The start of the Fed-Ex playoffs provides a rotation of different courses on a yearly basis. The kick-off begins with its yearly only visit to the greater New York / New Jersey metropolitan area and for the third time Ridgewood Country Club in Paramus, NJ—roughly 15 miles from New York City—serves as host for the 3rd time for The Barclays event.
The present day course came into existence just as The Great Depression was on the horizon. The design is the handiwork of the legendary A.W. Tillinghast—a man who worked on approximately 265 courses.
“Tillie” left a legacy of superior courses—many of them in the suburban locations of New York, New Jersey and greater Philadelphia areas. Ridgewood CC opened its doors in 1929 and just six years later served as venue for the 5th Ryder Cup Matches.
For a number of years the course would slide back into the shadows as other Tillinghast courses captured more attention in hosting various major golf events such as the US Open and PGA Championship. Venues such as Winged Foot in nearby Mamaroneck, NY and Baltusrol in Springfield, NJ became steady participants over the years and continue to play a major role in identifying the game’s greatest players.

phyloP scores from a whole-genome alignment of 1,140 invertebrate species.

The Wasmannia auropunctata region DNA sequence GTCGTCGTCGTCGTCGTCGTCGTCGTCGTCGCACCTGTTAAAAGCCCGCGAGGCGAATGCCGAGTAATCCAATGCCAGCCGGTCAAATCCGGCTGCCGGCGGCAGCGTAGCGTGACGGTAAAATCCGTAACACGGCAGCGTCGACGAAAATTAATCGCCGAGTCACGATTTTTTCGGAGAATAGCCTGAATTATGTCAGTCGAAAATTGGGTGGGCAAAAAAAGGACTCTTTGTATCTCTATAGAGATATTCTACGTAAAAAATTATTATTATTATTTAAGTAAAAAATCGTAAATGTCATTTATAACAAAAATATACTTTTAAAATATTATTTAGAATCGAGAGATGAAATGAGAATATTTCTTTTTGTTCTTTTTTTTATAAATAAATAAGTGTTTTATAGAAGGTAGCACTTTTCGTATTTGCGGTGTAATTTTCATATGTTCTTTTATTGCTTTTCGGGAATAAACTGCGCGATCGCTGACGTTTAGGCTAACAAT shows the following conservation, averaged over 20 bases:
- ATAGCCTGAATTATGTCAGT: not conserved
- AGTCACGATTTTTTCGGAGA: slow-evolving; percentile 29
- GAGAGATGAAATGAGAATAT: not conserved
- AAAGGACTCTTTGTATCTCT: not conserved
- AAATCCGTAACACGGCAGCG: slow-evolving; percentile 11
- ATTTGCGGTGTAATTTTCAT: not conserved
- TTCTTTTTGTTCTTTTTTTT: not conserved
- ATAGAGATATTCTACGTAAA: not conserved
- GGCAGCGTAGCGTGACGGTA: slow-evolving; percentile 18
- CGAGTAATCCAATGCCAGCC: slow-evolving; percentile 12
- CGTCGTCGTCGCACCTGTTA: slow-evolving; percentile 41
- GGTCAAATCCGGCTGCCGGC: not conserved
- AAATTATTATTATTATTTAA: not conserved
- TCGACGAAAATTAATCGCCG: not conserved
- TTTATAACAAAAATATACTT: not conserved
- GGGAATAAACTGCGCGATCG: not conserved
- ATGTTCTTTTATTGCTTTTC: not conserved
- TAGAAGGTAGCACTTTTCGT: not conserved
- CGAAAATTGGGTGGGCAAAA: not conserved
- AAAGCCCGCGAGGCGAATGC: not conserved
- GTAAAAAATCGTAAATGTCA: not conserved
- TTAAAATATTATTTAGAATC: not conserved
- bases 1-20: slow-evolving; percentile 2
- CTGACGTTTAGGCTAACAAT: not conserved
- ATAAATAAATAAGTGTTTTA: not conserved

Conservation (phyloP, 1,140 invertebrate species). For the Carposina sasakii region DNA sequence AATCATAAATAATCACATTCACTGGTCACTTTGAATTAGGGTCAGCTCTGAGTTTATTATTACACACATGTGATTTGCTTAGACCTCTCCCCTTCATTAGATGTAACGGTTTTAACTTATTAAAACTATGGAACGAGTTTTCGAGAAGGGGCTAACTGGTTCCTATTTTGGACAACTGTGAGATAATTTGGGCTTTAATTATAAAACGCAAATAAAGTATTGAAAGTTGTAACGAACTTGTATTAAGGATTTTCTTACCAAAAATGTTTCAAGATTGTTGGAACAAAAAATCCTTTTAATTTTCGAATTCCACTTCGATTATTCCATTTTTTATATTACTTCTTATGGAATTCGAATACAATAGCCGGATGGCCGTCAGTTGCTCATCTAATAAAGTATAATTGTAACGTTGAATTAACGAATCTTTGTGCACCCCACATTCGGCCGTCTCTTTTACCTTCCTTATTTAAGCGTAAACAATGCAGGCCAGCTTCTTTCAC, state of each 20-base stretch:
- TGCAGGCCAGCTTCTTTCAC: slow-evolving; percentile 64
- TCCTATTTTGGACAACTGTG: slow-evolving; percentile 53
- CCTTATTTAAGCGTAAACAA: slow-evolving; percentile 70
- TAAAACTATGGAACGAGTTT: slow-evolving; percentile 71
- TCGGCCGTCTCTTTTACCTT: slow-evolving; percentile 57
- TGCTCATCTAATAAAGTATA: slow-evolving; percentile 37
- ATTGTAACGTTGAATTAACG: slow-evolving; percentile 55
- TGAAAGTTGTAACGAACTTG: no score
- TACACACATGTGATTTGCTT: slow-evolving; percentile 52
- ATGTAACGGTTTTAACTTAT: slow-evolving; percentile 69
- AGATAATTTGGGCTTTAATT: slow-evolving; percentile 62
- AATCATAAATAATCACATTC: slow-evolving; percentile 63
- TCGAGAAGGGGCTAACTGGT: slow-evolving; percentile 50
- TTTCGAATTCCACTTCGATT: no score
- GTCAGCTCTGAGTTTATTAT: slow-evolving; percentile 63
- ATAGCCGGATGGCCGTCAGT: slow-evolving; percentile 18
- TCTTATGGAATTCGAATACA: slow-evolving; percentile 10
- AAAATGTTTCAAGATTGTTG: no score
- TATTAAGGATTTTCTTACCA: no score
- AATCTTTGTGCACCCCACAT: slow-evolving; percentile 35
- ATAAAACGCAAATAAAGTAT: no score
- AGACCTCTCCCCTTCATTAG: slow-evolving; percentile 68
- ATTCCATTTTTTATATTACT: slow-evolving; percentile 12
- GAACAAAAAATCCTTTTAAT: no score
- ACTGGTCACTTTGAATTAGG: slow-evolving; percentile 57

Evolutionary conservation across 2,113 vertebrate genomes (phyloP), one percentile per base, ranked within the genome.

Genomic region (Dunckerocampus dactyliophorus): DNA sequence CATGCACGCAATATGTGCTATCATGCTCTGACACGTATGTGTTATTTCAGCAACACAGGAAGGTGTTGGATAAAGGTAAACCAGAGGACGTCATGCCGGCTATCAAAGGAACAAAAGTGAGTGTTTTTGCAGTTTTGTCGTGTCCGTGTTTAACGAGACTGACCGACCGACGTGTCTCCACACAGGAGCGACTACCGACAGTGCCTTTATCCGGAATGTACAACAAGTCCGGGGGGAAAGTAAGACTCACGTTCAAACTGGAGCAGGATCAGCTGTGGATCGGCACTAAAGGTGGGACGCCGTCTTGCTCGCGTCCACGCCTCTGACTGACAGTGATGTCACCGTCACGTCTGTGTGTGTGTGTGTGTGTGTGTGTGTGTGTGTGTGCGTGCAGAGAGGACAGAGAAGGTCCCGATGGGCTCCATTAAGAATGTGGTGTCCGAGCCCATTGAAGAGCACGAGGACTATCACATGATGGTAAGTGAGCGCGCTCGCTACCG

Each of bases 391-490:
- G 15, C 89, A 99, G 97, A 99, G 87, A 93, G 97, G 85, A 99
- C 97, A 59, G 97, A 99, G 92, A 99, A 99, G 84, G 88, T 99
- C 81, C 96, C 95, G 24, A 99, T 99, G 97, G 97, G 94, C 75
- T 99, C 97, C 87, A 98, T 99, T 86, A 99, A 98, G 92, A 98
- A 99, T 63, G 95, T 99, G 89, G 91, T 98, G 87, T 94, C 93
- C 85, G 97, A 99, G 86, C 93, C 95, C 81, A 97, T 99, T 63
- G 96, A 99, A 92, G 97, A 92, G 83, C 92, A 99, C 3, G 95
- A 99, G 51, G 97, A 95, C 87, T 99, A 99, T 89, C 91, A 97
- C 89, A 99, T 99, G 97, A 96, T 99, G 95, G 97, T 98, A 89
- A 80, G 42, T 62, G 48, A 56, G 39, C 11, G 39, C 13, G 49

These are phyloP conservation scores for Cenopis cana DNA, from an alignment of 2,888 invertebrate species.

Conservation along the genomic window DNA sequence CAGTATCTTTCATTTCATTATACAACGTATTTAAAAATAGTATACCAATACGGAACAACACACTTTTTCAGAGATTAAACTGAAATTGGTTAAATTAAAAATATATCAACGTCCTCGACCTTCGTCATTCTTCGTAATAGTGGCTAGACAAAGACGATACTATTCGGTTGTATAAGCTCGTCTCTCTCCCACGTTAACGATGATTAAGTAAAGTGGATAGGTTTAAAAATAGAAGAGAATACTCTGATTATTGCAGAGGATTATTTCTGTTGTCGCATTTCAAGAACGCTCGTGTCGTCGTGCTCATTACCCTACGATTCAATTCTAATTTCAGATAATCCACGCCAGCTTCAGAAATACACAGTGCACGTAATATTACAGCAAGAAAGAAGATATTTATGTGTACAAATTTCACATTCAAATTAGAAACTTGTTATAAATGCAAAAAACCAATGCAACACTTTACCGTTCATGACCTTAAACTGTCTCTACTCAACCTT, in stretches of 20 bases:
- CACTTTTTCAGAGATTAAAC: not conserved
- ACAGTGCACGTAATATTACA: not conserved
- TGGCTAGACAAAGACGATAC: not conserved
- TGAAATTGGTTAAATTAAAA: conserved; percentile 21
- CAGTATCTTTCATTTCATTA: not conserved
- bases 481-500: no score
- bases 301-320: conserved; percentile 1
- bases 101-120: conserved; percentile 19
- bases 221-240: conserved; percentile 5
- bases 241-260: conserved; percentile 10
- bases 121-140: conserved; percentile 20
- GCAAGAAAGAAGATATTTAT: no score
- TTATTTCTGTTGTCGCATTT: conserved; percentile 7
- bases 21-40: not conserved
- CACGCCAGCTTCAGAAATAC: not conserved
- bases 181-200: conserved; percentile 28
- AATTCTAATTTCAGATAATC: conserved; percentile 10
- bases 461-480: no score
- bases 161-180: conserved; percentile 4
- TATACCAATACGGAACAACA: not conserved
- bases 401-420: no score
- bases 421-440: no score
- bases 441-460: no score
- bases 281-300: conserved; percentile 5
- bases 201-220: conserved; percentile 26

Baltusrol will host its 2nd PGA Championship in 2016 and in 2018 Winged Foot will once again test the finest players in the world when its famed West Course hosts the US Open for the 6th time. In 2019 Bethpage Black—the 90-hole multi-course complex will host the PGA Championship and in 2024 the Ryder Cup Matches will come there to Long Island for the first time.
Tillinghast was born in Philadelphia in 1874 and was born into a family of means. His skills went beyond simply designing courses as he played in a number of majors golf events such as the U.S. Open and Amateur in its earliest years.
The remarkable aspect of a Tillinghast design is that there are no template layouts that carry over time and time again. It would be remarkable for any student of golf course architecture to pinpoint the qualities of Winged Foot, Baltusrol, Bethpage / Black and Ridgewood. His philosophy was simple.
“The merit of any golf hole is not judged by its length but rather by its interest and its variety as elective play is apparent. It isn’t how far, but how good.”
This week’s PGA Tour stop at Ridgewood is just down the street from where Tillinghast lived a good bit of his life in Harrington Park. The noted architect was fond of saying putting surfaces were as unique as the faces of a human being—each being a bit different in its overall form and shape.
“Tillinghast was the first designer who consciously set out to create golf holes that were visually attractive. He helped transform golf course architecture from its roots in nature to a greater art form,” said fellow architect and Tillinghast historian Ian Andrew. “He drew on the principles of landscape design, engineering and art to transform a property into a spectacular playing field. To Tillinghast’s credit he also consistently changed style from one project to the next.”